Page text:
The Biggest Loser, which ran on NBC from 2004 to 2016, was a reality-TV hit for a number of reasons. It dealt with a concern of many Americans (losing weight). It revealed the personal struggles of the contestants who were often overcoming lifelong challenges with food. And it delivered the results everyone wanted to see. The contestants lost considerable amounts of weight (100 lbs. on average) in a relatively short period of time (30 weeks).1
Each season, the finale would reveal who had lost the most weight. But all the contestants, with their more slender bodies and better hair styles, looked like new people. It seemed that, with their weight problems now solved, they were going to live happily ever after.
But sadly, that was not the case.
Scientists conducted a study of Biggest Loser contestants six years after they had appeared on the show. Nearly all of them had gained back significant weight. And even more disappointing, they were all suffering from greatly reduced metabolisms—the amount of calories the body burns each day. And this was happening even to those who were spending more than an hour in the gym each day.
Years after their weight loss, their bodies were still conspiring to put it all back on.
While experts are still analyzing this and similar studies, the lesson seems to be that dramatic, short-term weight loss is likely to trigger a metabolic response that makes it difficult to keep the weight off. However, slower weight loss does not appear to trigger the same effect. Evidence suggests you may do much better if you lose 20 lbs. this year through gradual change, rather than trying to starve it off in a month.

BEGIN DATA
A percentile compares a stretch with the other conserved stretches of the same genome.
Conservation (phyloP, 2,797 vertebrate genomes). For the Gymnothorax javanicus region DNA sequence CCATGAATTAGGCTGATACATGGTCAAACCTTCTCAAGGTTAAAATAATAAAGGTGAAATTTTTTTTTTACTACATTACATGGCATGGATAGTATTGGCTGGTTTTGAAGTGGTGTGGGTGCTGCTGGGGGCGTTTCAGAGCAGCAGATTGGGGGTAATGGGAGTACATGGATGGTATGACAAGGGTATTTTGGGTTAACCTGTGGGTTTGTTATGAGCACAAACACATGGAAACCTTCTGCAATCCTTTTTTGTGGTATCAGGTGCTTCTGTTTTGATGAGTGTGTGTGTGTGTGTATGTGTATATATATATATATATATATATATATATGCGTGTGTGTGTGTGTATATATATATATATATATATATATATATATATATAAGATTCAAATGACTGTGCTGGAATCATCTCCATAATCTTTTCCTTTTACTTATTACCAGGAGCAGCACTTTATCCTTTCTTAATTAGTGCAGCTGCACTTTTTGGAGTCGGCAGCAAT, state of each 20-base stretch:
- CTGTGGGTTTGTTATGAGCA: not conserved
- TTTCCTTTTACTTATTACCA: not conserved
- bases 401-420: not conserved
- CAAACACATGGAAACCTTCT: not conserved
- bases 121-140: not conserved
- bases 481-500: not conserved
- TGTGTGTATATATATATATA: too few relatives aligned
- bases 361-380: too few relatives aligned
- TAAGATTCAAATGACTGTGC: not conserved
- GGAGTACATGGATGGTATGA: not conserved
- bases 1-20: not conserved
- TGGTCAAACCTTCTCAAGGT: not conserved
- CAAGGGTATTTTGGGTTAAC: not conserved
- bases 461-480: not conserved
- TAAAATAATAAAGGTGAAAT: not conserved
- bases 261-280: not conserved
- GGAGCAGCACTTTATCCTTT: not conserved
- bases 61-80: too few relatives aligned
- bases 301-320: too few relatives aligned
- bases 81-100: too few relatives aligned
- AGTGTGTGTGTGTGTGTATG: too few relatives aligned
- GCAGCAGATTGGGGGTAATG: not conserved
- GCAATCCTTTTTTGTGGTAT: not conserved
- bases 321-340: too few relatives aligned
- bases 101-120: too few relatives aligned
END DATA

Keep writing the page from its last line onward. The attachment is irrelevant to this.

The same is true when it comes to saving for retirement.
While stories of people becoming overnight millionaires by investing heavily in an IPO on its first day or through a crypto speculation are exciting, these investors rarely achieve the "set for life" status that everyone assumes they've achieved. Especially if they continue making bets on the market.
Saving consistently over thirty years makes for a pretty boring story. But along with harnessing the power of compounding returns, this long-term process teaches you how to gain control of your money. When it comes time to spend it, you'll have a plan for each dollar and be less likely to overspend on things that will be ultimately unfulfilling.
The other reason to plan on getting rich slowly is because it's got the best chance of working.
"The slow, boring, 'get rich slowly' path is still probably the right path for the majority of people," says Ben Carlson, director of institutional wealth management at Ritholtz Wealth Management. "People who spend more time messing with their investments, playing and moving around in trading and potentially overtrading, eventually that catches up with you."2
While unexpected windfalls like an inheritance or bonus can help you leapfrog toward your retirement goal, it's best to have a plan that doesn't rely on a large, lump sum falling into your lap.
As Shakespeare aptly put it, "Wisely, and slow. They stumble that run fast."3
For the prudent investor that means a long-term plan, a diverse portfolio, and disciplined investing aided by a trusted advisor.
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